But the classic downtown cool-girl code that has long reigned here was not gone—far from it. “This felt more obscure,” Westman explained of the thin banana liner she was drawing through the crease of models’ eyes with an uncharacteristically elongated stroke of Revlon ColorStay Liquid Eye Pen in Blackest Black and its ColorStay Crème Gel Liner in Black. “The typical sixties shape starts closer to the nose,” she continued, pointing out that in contrast, her etchings began about a quarter of an inch from the inner corner of the eye and extended out toward the temple. “We want [the girls to feel pretty],” Westman continued, insisting that both the top and bottom lashes were slicked with Revlon PhotoReady 3D Volume Mascara in Blackest Black but that no fake lashes were used, to keep things authentic. Arches were groomed with Revlon Brow Fantasy pencils while lips were bumped up a touch with its ColorStay Ultimate Suede Lipstick in Supermodel, a sheer mauve-berry.
Guido Palau echoed the sixties feeling by starting off the Fall show where he left off for Spring and sculpting a super-deep side part. “It’s almost like a comb-over,” the Redken creative consultant pointed out as he prepped strands with Redken Guts 10 Volume Spray Foam Mousse to create grip before applying its Power Refresh 01 Aerosol Hair Powder through the lengths for a matte finish. “A regular side part seems sophisticated, but a deep side part is boyish and also has a rebellious feel,” Palau offered, spritzing Redken Quick Tease 15 Backcombing Finishing Spray through the lengths and gathering them into a ponytail before securing a “spiky bun.” Your classic Twiggy homage, this was not.
“Their girl, she doesn’t do a lot with her hair,” Guido Palau said backstage of David Neville and Marcus Wainwright’s Rag & Bone woman who, truth be told, typically favors a naturally languid, bed-head look. For Spring, the story wasn’t really that different. “It’s masculine/feminine, wet/dry, nineties minimalism,” Palau explained of the slicked-back in the front, rough-dried in the back hair he conceived with the designers. A dual texture was key to the look, which the Redken creative consultant prepped with its Guts 10 Volume Spray Foam Mousse, adding a finger-combed bend with Sultra’s The Bombshell oval curling iron before coating front panels with Redken’s Hardwear 16 Super Strong Sculpting Gel.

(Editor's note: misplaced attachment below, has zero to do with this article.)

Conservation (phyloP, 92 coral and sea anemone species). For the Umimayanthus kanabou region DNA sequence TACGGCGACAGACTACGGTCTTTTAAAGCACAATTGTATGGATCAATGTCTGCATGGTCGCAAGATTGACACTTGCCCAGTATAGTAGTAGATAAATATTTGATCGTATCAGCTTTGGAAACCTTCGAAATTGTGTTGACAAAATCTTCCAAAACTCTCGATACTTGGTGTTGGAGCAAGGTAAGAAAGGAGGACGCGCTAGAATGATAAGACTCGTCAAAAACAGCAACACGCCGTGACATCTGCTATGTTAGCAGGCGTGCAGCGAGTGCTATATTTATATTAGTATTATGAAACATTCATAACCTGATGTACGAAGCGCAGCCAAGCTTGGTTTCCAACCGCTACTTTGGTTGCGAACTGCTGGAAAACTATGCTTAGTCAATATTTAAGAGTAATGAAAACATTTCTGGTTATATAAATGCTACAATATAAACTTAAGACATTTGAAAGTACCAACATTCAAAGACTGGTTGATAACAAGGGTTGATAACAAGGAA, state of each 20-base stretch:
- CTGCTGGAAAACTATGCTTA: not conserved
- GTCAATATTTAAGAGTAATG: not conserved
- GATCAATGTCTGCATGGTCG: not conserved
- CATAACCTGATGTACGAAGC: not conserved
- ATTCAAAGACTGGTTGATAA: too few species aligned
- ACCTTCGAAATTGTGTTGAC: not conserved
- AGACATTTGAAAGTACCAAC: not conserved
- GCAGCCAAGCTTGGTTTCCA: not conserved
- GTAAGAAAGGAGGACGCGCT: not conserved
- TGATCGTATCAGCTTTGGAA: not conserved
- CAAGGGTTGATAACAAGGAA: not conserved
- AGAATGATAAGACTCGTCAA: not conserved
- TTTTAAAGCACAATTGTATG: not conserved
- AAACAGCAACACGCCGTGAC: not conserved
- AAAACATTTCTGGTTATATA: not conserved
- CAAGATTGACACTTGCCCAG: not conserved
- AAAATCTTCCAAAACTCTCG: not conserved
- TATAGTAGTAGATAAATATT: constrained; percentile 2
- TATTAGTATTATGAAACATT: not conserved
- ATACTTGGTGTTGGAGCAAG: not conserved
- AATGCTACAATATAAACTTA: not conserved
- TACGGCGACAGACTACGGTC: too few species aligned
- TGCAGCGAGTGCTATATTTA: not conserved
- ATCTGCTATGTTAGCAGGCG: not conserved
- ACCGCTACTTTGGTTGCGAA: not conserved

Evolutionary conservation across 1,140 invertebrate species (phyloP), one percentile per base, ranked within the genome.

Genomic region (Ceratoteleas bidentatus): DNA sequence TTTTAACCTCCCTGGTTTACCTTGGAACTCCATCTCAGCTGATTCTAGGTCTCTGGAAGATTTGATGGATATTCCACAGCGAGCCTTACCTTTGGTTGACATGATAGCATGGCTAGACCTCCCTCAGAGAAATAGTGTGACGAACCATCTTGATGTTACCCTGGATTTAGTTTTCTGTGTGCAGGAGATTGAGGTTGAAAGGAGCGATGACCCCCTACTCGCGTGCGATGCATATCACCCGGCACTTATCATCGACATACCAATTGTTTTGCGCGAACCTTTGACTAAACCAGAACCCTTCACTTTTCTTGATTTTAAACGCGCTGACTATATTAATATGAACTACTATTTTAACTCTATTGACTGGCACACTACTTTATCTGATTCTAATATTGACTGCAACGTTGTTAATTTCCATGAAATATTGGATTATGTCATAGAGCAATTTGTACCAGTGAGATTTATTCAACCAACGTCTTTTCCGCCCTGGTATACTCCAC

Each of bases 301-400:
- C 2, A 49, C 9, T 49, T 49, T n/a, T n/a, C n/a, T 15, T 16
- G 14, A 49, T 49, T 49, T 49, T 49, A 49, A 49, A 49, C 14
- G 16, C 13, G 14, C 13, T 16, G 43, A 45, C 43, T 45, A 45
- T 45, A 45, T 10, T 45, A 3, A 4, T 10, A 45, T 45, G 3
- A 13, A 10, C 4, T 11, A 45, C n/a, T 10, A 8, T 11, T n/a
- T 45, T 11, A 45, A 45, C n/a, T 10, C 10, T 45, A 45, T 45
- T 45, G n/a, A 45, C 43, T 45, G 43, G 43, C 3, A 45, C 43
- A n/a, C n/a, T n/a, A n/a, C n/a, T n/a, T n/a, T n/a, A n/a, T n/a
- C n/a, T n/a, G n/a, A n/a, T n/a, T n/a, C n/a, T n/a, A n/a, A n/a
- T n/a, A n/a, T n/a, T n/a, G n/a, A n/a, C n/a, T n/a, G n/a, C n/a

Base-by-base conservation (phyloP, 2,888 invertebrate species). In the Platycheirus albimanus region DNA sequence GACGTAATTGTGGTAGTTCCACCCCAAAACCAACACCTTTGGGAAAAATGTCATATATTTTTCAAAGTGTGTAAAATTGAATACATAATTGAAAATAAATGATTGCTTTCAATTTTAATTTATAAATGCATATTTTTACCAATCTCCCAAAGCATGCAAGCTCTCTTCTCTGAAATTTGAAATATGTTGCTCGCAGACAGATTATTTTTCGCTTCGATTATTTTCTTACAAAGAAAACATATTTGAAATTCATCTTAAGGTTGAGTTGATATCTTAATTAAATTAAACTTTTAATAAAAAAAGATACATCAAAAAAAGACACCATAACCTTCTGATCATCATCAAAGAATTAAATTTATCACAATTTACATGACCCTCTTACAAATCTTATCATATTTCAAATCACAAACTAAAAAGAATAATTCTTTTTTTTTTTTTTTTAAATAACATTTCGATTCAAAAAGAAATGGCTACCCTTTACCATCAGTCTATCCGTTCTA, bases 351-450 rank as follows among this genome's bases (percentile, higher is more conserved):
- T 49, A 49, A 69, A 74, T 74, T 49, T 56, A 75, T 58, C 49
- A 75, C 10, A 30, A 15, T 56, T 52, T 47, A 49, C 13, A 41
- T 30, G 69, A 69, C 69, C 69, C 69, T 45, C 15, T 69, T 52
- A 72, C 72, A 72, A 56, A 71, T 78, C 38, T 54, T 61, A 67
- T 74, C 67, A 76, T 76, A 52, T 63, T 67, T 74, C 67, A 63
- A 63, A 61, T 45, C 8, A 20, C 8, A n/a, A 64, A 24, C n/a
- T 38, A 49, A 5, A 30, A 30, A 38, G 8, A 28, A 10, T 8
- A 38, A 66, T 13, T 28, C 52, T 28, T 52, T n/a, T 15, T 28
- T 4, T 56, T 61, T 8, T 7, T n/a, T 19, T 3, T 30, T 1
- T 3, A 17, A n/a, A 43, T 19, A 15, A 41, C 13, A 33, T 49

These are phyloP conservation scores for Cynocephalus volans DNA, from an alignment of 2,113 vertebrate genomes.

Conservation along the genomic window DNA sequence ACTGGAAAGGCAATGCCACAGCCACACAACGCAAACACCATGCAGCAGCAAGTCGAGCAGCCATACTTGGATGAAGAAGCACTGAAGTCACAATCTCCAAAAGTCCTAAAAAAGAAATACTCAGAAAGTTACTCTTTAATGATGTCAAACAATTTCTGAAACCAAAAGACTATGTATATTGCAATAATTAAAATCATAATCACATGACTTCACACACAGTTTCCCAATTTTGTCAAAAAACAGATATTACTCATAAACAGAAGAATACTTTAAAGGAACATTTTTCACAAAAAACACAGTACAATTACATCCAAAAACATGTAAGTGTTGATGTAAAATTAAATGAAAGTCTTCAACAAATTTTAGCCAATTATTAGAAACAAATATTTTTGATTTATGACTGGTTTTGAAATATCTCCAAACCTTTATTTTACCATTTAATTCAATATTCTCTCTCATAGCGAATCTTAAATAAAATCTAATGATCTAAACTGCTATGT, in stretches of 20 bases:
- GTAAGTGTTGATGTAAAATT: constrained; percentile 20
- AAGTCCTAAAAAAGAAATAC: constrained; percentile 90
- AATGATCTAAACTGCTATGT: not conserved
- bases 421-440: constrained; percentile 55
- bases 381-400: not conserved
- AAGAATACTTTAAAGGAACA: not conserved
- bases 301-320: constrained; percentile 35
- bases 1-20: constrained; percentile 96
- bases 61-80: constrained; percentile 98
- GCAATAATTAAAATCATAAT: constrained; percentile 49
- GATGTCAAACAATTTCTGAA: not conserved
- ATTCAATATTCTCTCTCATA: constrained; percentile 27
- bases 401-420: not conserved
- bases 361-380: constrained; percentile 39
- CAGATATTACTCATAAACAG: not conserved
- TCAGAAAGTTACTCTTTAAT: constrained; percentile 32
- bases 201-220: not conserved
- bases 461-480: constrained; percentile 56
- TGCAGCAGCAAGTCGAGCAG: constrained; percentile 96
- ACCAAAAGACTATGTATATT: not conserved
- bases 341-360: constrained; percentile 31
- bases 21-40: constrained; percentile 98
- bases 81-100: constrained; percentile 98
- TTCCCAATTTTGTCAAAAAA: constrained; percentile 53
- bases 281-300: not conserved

Makeup artist Gucci Westman kept things dually natural with “raw but beautiful” skin and an “androgynous” brow. Road-testing Revlon’s forthcoming PhotoReady BB Cream for a breathable application of light, complexion-enhancing coverage, the Revlon global artistic director dabbed her new-for-Spring Baby Stick in Pink Passion, a multitasking sheer pigment, onto models’ cheeks for a barely perceptible flush. Eyes were lined with its ColorStay Eyeliner in Brown before getting a few slicks of Grow Luscious Mascara just on the top lashes, after which Westman focused her attention on arches, which were filled in and brushed up with Revlon’s Brow Fantasy pencils. Mouths were slightly stained and then moisturized with Dr. Lipp’s Original Nipple Balm for Lips.
Westman asked one specific thing of her team as the un-air-conditioned backstage area at the 34th Street post office began to swelter: “No highlights or shimmery stuff.” The objective, she explained, was to get to the heart of old black-and-white photographs of Linda and Christy. “I didn’t want it to feel too cosmetic-y,” she clarified. “Sometimes it’s nice to see just skin.”
Beauty Nostalgia is a new, weekly column on Beauty Counter in which we ask influencers, tastemakers, and some of our favorite industry experts to wax poetic on the sticks, salves, and sprays that helped shape who they are today.
The Pro: Gucci Westman, global artistic director for Revlon
The Product: “When I was 18, I was au pair to a family in Switzerland. I took care of two children, who were 2 and 9 years old, and I lived in the bedroom above the garage. I didn’t speak much French but the mother was a fashion journalist and she was always giving me products. I was just getting into skincare around this time, and I remember she gave me Clarins Beauty Flash Balm. The texture felt rich and luxurious, like a real cream. It had a peach color and smelled a little fruity with a floral undertone. This was my cream and it made me feel like a European woman. After that summer I moved back to Sweden and all my girlfriends wanted it. Anytime one of us was traveling we’d give each other money to buy it at Duty Free. We called it Baume Beauté Eclair to feel more French. Smelling it now reminds me of being 18 again and the feeling of putting it on before bed and having the scent waft around my face when I hit the pillow.” —As told to Kari Molvar